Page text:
Portrait of a country that can't get its act together on testing

Portrait of a country that can’t get its act together on testing: Images show deserted screening centre as families across the land are unable to get checked

  • Testing centre in Peterborough lies empty while some local parents have been told to go to Scotland for screening
  • Tests were unavailable in many of England’s worst affected areas yesterday
  • Elsewhere, huge queues built-up at a walk-in centres as they struggled to copew with demand

It is an image that captures the farce of Britain’s Covid-19 testing shambles.

This testing centre in Peterborough lies almost empty as desperate families across the country are unable to get checked so they can return to work and their children can get back to school.

Some parents in the city have even been told they must go to Scotland for a test.

A Covid-19 testing centre in Peterborough lies empty yesterday as labs buckle under the strain a backlog of swabs

Tests were unavailable in many of England’s worst affected areas yesterday.

But in a sign of the chaos surrounding the testing programme, some centres were eerily quiet, with staff left idle.

Many sites have been left deserted due to laboratories buckling under the strain of trying to process a backlog of swabs.

One father from Peterborough described yesterday how he was told he would have to travel 450 miles to Aberdeen Airport to get his two children tested. 

This coronavirus testing centre in Cambridgeshire was also fairly quiet despite the demand for screening elsewhere

The man, who did not want to be named, said: ‘We made endless attempts to book testing, but there was no availability in Peterborough or anywhere even close. 

‘We tried at just after midnight, about 1.40am, 3.30am, 5.40am and at 6.20am when we were offered Aberdeen Airport.’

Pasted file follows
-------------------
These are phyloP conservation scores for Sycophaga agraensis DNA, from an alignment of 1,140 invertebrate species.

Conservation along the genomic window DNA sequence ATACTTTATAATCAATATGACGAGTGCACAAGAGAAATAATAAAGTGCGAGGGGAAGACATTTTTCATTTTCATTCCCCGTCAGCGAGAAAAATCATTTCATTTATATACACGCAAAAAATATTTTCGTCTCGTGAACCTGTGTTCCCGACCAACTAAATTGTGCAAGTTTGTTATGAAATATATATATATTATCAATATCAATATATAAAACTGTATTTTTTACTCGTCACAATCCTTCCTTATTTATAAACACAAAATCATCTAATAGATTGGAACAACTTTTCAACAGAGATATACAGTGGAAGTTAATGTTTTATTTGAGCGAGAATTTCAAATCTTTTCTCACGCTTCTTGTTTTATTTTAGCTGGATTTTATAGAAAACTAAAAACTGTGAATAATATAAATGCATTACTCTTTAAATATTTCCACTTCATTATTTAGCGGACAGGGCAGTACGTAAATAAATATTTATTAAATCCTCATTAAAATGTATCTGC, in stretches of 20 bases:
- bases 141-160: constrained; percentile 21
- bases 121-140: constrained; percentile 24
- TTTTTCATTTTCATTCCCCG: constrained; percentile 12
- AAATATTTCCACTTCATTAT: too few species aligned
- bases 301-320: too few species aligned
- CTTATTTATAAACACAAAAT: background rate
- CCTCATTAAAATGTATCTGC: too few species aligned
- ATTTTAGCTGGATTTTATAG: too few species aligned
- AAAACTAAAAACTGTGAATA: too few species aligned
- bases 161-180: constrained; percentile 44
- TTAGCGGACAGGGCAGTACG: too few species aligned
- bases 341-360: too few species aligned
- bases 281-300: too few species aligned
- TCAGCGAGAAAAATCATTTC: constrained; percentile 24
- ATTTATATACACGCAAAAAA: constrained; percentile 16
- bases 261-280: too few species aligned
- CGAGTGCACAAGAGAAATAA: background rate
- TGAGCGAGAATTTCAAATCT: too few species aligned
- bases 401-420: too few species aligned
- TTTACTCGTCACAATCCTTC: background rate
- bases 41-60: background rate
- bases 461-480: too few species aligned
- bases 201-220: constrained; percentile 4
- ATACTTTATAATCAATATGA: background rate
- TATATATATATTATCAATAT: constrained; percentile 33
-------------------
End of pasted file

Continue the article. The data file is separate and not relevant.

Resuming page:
His family visited three mobile testing sites in Peterborough but were turned away because they did not have a booking. 

They were also unable to get a home testing kit, leaving them quarantined at home.

Staff at a testing centre near Heathrow airport appear non-too-bothered by the rule of six as they stand together in groups

Meanwhile, huge queues formed at a walk-in centre in Southend, Essex, for the second day in a row as hundreds of people who were unable to book tests online overwhelmed the site. Confusion also reigned in Deeside, North Wales, where drivers with pre-booked slots sat in two-hour long queues – only to be turned away once they got to the site.

By comparison, test centres in Leeds, Cambridge, Coventry, Birmingham and Heathrow Airport were very quiet yesterday. 

Facilities in Greenwich in south-east London and Newham in east London were also largely empty. 

Meanwhile, people struggled to book tests in virus hotspots. Slots were offered in just one of the ten local authorities with the highest Covid-19 infection rates yesterday. 

It was not possible to book a test in Bolton, which has the highest infection rate in England with 204.1 cases per 100,000 people. 

Yet a centre at the Last Drop Village Hotel in Bolton did not carry out any tests during a 30-minute period yesterday afternoon. One tester said: ‘On the ground, we’ve got everything in place but we’re just not getting the people through.’

Large queues built up outside this coronavirus testing centre in Southend-on-Sea as workers struggled to cope with the demand

Another deserted screening centre in Leeds illustrates how poorly the Government’s testing programme has been executed

Tests were also unavailable in Oadby and Wigston, in Leicestershire, which has the second highest rate.

It was impossible to book one in Preston which has the third highest rate, or Oldham, which has the fourth.

But those trying in Hyndburn, Lancashire, which has the seventh highest rate, were being offered a walk-through 20 miles away in Bolton, with slots free at Mere Hall car park, the Government website said.

Tests were unavailable in the remainder of ten local authorities with surging cases: Blackburn with Darwen, Burnley, Tameside, Warrington and Knowsley, all in north-west England. 

There were no queues at a walk-in centre in nearby Chester yesterday afternoon. But a manager admitted they only had a handful of slots left by 2pm.

Boris Johnson has promised that there will be capacity for 500,000 tests a day by the end of October. 

A Department of Health and Social Care spokesman said: ‘There has been a spike in demand in recent weeks and the message is clear – only people with symptoms should be requesting a test.’

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